New tourism products lift Cambodia’s standalone appeal

Bensley Collection – Shinta Mani Wild touted a gamechanger

A swathe of new hospitality projects and improving infrastructure in Cambodia are firmly planting the country on the regional map as a standalone tourist destination, industry insiders claim.

Traditionally an add-on destination for longhaul travellers to neighbouring Vietnam and Thailand, Cambodia’s rapidly evolving tourism landscape is enticing visitors to extend their stay.

Bensley Collection – Shinta Mani Wild touted a gamechanger

The Cambodian trade is pinning high hopes on luxury resort Bensley Collection – Shinta Mani Wild, slated to open on December 21 as a game-changer. It will be the first venture to offer five-star luxury in the heart of the Koh Kong jungle.

Six Senses and Alila Hotels and Resorts are gearing up to open private island resorts off the coast of Cambodia this year, while secondary destinations like Kep and Kampot are welcoming a steadily growing rush of new visitors.

Road upgrades are also making tertiary areas, such as remote Mondulkiri’s forest-hugged hills, more accessible.

Harold de Martimprey, general manager of Exo Travel Cambodia, said customers now spend an average of six days in Cambodia. He predicts the number will increase going into 2019.

Said de Martimprey: “It has been a battle and we have been trying to sell Cambodia as a single destination for years. It is finally starting to happen now.”

Ronni Dalholf, managing director of Diethelm Travel Cambodia, noted more customers visiting coastal Kep and the nearby riverside town of Kampot. “These places are becoming tourist hotspots,” he said.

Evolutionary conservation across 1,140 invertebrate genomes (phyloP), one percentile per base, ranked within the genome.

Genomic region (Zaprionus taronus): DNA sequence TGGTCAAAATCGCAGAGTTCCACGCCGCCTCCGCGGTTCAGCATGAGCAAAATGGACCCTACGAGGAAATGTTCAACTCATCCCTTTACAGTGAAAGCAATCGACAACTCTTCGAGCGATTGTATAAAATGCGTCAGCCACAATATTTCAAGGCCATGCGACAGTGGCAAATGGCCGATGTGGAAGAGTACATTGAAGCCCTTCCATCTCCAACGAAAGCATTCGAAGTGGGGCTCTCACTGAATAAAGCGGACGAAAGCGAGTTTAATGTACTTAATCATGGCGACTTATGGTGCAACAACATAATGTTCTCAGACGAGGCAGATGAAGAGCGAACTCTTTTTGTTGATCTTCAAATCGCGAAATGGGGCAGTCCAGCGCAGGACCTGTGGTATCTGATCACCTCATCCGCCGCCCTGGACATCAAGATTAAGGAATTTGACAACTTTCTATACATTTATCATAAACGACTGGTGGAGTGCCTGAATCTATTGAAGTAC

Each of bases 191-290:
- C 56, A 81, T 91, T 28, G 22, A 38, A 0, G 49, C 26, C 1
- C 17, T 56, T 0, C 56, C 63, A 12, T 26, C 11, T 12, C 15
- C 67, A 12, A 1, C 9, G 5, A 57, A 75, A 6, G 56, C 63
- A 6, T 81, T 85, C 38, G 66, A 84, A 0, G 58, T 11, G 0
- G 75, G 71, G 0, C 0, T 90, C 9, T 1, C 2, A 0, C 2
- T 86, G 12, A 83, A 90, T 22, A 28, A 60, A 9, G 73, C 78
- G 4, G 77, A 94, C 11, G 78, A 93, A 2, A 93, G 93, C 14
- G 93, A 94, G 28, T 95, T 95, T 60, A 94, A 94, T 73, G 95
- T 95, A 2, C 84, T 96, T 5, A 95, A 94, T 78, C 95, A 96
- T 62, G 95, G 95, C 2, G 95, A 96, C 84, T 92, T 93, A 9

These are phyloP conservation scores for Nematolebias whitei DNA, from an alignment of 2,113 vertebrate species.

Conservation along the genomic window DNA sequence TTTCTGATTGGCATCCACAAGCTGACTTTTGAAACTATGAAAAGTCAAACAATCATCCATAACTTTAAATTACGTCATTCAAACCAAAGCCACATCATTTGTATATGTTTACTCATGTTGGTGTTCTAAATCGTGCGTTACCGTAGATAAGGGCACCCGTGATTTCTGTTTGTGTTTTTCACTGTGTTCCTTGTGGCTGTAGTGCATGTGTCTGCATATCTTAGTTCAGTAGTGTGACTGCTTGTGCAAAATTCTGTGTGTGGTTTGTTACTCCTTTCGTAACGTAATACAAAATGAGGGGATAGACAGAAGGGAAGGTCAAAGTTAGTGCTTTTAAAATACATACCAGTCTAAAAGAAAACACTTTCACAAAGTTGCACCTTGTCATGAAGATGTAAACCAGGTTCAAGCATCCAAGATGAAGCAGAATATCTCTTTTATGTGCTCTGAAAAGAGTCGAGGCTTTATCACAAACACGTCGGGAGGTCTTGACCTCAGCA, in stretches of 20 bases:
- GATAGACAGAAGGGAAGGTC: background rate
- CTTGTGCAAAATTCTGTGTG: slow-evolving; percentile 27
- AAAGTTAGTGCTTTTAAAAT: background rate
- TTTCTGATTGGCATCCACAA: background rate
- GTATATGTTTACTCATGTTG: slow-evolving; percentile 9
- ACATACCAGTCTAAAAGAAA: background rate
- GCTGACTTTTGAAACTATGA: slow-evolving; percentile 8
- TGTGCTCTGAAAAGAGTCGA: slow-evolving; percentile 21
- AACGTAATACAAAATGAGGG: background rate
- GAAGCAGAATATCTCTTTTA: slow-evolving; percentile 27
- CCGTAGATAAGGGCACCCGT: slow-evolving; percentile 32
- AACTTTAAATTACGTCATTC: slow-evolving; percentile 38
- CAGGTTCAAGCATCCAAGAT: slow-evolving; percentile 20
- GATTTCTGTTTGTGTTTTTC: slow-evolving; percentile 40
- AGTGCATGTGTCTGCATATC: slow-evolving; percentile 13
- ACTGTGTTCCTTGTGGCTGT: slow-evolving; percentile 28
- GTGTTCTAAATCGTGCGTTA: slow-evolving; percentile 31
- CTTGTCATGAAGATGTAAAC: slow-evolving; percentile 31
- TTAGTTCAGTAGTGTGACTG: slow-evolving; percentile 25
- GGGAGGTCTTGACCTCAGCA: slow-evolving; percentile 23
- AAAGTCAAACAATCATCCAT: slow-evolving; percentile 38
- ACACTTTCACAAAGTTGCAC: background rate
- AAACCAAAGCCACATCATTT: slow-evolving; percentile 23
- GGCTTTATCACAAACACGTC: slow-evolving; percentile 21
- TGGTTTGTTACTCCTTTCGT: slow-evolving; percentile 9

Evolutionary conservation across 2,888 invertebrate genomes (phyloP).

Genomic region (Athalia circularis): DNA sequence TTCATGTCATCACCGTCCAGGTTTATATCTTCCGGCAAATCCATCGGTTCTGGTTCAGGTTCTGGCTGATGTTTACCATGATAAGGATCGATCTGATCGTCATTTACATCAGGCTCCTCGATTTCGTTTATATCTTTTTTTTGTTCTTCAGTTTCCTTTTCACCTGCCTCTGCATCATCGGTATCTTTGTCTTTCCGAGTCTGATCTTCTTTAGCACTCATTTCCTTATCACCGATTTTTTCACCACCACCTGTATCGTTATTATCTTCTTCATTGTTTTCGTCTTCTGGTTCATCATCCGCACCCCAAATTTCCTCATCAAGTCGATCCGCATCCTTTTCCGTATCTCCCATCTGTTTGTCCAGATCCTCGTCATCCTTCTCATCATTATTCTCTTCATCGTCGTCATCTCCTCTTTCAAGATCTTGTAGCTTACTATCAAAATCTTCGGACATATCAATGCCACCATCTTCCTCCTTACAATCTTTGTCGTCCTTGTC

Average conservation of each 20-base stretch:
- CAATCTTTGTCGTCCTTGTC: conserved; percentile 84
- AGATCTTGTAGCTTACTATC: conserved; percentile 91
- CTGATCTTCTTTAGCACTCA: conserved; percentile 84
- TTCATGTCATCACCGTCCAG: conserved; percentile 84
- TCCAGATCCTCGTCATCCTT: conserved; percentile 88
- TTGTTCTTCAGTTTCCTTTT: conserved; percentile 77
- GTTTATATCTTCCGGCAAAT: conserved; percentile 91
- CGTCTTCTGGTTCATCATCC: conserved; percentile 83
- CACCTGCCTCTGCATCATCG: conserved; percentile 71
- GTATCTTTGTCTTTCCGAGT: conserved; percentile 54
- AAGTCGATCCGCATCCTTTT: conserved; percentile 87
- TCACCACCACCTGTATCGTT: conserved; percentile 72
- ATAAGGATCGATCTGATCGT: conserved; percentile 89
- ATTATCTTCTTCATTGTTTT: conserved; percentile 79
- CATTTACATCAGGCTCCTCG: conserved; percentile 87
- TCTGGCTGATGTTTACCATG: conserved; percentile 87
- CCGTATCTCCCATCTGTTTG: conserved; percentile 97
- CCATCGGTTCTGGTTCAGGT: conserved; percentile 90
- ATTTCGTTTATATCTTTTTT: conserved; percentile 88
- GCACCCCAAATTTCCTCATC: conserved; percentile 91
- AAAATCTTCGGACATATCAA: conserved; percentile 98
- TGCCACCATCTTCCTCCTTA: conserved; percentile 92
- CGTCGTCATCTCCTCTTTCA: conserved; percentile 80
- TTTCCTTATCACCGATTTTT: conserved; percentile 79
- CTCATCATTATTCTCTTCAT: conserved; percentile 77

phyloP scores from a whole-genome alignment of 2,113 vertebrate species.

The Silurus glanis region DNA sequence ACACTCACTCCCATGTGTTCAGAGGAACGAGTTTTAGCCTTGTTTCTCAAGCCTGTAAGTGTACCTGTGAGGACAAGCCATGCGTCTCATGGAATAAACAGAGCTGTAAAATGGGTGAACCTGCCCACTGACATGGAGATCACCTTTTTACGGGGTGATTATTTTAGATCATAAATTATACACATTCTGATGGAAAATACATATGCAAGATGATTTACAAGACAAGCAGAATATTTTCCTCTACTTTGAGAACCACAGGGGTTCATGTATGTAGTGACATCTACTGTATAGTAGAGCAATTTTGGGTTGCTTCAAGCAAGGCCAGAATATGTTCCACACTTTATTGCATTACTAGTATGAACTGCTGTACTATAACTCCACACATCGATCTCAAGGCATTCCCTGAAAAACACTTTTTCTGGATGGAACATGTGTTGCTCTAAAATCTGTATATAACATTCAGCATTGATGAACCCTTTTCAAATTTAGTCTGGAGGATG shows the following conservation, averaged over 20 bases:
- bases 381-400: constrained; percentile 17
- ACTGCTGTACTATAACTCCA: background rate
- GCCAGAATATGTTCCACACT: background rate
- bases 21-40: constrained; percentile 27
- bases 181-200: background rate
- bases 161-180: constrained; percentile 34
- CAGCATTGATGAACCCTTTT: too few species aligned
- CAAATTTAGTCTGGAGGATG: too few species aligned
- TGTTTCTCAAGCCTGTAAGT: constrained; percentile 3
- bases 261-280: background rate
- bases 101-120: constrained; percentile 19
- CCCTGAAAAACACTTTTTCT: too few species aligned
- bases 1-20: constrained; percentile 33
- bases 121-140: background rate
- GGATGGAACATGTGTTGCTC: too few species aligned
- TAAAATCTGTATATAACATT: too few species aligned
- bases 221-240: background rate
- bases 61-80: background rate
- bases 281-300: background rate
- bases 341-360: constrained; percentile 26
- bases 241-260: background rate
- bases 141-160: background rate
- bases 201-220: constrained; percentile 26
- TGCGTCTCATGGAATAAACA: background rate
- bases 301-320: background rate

In Siem Reap, German development agency GIZ has launched a series of community-driven products as part of its Siem Reap Beyond the Temples campaign.

Saloth Eng, GIZ tourism development advisor, said: “It is designed to encourage visitors to Siem Reap and the temples to stay longer and experience more of the sights and attractions the province has to offer.”

Rory Hunter, co-founder and CEO of private island resort Song Saa, is also convinced of Cambodia’s potential, predicting Siem Reap is on track to become a standalone destination itself.

“About 90 percent of visitors to Cambodia come through Siem Reap. Over the next decade, Siem Reap will become a destination within itself,” he said.

Song Saa recently unveiled its Song Saa Reserve, a 120ha integrated sustainable hospitality project near Banteay Srei temple in Siem Reap.

Update: An earlier version of the story wrote that Shinta Mani Wild would open on November 1. It has since been updated to reflect the resort’s actual opening date, which has been pushed back to December 21. 

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